Sixteen in Clarksville

Featured Artwork: Sappho and Erinna in a Garden at Mytilene, 1864 by Simeon Solomon (1840-1905)

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In Clarksville, they were just children — arguably too young to know what love was, but evidently old enough to know that they’d found it in each other.

They’d known one another for nine of their sixteen years. It was Thea’s sixteenth birthday when they shared their first kiss. They were in the old treehouse in Thea’s backyard, pressing thumbtacks into a map to mark the places they wanted to visit.

And when Autumn kissed Thea, she did it softly, in a way that allowed their bodies to melt into each other like liquid gold.
She’d ended up setting a precedent for the years to come.

In Montreal, they graduated from college. For an extra seven months and fourteen days, they stayed, narrowly gathering enough money to rent a shabby apartment with spotty WiFi and questionably loud noises in the dark.

Thea worked as a caretaker for a kind, elderly woman, while Autumn held an internship at a design company, along with a job as a cashier at their local grocery store.

And when the girls’ long nights would end, they’d return to each other as one in their tiny, twin-sized bed which was placed messily in the corner of their tiny, twin-sized room. Their limbs would intertwine as they held each other into the night.

In Galway, they lived on a mid-sized farm. It was run by a family of eight, along with four dogs and several other animals who spent their lives in the fields. Autumn and Thea would work a little every day, collecting eggs from the hen house, feeding the animals, and taking advantage of every generous learning opportunity that Miss Gloria had to offer. When they weren’t working, though, they’d find themselves in the town, surrounded by Irish schoolchildren who were eager to learn about America.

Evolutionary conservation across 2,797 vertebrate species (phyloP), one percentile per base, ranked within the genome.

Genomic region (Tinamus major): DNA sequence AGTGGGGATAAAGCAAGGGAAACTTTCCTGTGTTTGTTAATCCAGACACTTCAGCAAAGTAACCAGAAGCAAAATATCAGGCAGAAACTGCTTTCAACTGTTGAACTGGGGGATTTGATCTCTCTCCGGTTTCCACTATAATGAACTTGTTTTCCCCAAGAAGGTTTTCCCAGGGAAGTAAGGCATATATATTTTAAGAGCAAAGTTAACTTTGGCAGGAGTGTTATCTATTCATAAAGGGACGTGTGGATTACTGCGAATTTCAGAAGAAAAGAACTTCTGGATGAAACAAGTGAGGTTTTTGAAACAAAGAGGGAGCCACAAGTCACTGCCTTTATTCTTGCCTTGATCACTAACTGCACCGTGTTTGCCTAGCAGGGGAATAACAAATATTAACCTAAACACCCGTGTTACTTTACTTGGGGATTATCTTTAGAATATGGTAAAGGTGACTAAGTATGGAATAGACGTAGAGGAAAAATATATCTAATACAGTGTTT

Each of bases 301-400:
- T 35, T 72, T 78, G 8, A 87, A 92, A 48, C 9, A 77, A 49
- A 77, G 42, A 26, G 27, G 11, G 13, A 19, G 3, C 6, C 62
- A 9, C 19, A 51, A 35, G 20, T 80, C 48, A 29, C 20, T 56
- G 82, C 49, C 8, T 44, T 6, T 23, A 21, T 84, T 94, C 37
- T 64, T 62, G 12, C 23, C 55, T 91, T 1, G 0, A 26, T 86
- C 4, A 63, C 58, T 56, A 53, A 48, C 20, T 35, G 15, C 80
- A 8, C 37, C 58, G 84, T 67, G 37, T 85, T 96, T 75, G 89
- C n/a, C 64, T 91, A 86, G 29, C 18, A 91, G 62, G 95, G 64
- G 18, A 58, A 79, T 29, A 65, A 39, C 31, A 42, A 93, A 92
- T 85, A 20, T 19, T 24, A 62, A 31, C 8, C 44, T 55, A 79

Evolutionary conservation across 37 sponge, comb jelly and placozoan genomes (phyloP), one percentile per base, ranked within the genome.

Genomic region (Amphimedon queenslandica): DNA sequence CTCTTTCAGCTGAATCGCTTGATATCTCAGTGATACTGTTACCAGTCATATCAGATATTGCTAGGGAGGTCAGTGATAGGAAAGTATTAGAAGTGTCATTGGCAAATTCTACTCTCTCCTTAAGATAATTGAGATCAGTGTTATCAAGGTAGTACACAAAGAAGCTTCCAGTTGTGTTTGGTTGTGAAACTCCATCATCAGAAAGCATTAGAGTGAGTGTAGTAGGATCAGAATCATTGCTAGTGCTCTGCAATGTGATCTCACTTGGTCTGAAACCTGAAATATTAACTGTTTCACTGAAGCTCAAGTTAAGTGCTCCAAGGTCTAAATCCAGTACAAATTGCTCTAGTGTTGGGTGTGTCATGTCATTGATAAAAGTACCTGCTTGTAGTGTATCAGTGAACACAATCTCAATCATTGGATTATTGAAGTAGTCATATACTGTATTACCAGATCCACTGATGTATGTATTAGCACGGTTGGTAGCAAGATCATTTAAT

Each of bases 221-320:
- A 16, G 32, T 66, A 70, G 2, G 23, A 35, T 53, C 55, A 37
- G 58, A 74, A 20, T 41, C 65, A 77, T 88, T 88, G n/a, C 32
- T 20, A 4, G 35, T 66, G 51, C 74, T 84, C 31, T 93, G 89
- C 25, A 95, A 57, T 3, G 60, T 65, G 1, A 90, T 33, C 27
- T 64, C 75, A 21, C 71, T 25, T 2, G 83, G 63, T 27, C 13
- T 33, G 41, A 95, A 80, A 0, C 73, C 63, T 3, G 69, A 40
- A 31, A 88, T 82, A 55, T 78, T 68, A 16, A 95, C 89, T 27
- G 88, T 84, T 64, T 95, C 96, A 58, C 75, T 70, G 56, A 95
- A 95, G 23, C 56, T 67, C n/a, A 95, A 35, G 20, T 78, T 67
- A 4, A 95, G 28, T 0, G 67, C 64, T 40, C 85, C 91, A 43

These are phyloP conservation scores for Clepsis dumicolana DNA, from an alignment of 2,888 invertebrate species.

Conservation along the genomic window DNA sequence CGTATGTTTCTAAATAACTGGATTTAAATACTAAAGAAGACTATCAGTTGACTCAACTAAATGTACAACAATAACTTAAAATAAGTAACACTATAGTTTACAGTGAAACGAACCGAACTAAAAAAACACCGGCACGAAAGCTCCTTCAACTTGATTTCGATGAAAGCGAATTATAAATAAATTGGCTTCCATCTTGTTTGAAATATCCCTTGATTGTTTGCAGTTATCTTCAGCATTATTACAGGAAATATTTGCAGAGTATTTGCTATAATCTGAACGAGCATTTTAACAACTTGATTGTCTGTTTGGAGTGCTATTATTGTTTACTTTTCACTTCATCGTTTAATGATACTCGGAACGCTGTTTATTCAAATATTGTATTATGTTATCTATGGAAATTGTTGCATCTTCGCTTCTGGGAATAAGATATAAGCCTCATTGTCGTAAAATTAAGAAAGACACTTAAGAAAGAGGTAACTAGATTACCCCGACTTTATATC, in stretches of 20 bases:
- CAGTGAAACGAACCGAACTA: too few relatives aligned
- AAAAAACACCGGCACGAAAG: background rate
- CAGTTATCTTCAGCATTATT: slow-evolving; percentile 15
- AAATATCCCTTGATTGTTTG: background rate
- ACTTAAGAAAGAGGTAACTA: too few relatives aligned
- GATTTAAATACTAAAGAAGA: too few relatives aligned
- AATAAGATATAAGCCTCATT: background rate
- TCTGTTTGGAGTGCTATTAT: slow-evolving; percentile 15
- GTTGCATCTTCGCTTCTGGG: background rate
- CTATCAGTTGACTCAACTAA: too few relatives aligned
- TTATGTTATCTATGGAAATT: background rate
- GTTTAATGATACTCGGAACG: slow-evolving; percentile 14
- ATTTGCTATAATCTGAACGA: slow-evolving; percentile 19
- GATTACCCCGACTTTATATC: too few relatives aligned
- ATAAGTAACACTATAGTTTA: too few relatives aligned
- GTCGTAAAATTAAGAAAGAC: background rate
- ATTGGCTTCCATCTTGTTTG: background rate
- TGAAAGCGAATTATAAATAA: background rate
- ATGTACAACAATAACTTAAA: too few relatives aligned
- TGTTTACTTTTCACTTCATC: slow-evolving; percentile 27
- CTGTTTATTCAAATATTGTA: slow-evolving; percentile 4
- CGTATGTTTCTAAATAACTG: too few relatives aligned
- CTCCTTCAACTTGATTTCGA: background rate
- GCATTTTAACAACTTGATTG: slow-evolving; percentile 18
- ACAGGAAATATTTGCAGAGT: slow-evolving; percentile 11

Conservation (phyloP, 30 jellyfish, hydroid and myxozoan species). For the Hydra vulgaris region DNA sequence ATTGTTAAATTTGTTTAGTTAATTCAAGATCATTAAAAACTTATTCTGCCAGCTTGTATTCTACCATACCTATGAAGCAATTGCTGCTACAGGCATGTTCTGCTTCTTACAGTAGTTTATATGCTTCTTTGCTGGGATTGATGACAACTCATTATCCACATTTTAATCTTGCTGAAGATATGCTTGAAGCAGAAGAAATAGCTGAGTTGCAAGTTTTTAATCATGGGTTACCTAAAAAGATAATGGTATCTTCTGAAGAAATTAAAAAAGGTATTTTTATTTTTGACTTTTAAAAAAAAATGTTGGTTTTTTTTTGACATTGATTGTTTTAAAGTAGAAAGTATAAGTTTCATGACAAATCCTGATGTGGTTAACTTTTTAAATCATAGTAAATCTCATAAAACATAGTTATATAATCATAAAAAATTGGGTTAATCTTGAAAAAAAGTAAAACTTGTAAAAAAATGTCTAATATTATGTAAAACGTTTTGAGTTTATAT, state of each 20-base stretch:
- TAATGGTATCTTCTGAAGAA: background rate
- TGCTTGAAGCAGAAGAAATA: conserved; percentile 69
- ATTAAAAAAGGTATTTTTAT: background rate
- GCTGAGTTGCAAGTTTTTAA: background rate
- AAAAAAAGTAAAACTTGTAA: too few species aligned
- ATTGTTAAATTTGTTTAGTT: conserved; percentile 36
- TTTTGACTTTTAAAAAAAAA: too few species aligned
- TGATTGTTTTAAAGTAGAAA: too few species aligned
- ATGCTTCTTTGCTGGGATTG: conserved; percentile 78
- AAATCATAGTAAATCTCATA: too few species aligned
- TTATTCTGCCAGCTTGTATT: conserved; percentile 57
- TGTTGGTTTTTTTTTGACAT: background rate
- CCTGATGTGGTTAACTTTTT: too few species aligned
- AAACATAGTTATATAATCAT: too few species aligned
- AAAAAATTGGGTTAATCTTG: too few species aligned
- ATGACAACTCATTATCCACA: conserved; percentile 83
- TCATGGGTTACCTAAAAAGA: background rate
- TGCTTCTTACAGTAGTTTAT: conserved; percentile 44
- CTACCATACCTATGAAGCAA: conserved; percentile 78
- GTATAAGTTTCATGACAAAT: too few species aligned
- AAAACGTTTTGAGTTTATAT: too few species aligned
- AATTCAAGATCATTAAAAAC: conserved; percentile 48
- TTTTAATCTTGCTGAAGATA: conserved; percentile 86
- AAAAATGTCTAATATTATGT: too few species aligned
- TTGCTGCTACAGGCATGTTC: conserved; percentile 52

They ended up marrying in Galway, when they were both twenty-five. Miss Gloria braided pink Centauries into their hair as a representation of delicacy and felicity. Their bodies bathed in the satin of white, slip dresses, and around their necks were colorful pasta necklaces that the local children had made. Then they stood before their newfound friends, along with all the hens, cattle, and pigs, and somehow, they managed to fall in love all over again.

In Marseille, they found a lovely apartment near the sea. They also celebrated ten years of marriage, spent the night in a cheesy hotel with a heart-shaped bed.

Unfortunately, after twelve years in France, they began to fight. Autumn had grown to feel increasingly stagnant, bored by her never-changing routine, whereas Thea had found great comfort in the simplicity of her life.

It was this simple disagreement that led to argument after argument for the next five months or so. Autumn would say she wanted to go; Thea would say she wanted to stay. It was only when the constant fighting turned unbearable that they finally came to an agreement, one that provided Autumn with shallow satisfaction but shattered Thea into pieces.
Autumn went. Thea stayed.

In Munich, they were forty-seven. Autumn spent twelve years looking for someone like Thea, relentlessly searching for the ardent love with which she’d become familiar. She didn’t find it until she attended a music festival in Germany.

There, she and Thea shared a drunken kiss, one that had Autumn’s hands tangled up in ambrosial curls while Thea’s eyes shed salty tears that she’d been holding in for an eternity. This kiss was followed by a visit to Thea’s house, then two long years of waiting for things to return to what they once were.

Things were never the same, though this wasn’t a bad thing. Autumn and Thea never remarried, but they were perfectly content, for they were together. In fact, they were together for the next twenty-two years, when they traveled to São Paulo, Coimbra, Athens, and too many other places to count.

In Madrid, Thea’s bones weakened. It wasn’t until age seventy-one that they decided to settle down; their bodies couldn’t handle the constant adventure like they used to.

Thea passed away at the age of eighty-three, and not even two days later,  Autumn followed. The doctors said she died of Takotsubo Cardiomyopathy, more commonly known as Broken Heart Syndrome.

Nevertheless, Autumn didn’t die unhappy. She had traveled the world with the love of her life — what more could she want? The map from their youth stayed plastered on the wall of their humble home through their burial, although it’d suffered from the inevitable rips and stray marks that developed over the years.

And despite the fact that every single thing they’d done, every single place they’d gone, had somehow been reduced to messy scribbles and green thumbtacks on a map, their love still found a way to prosper, even as they laid six, long feet below the earth.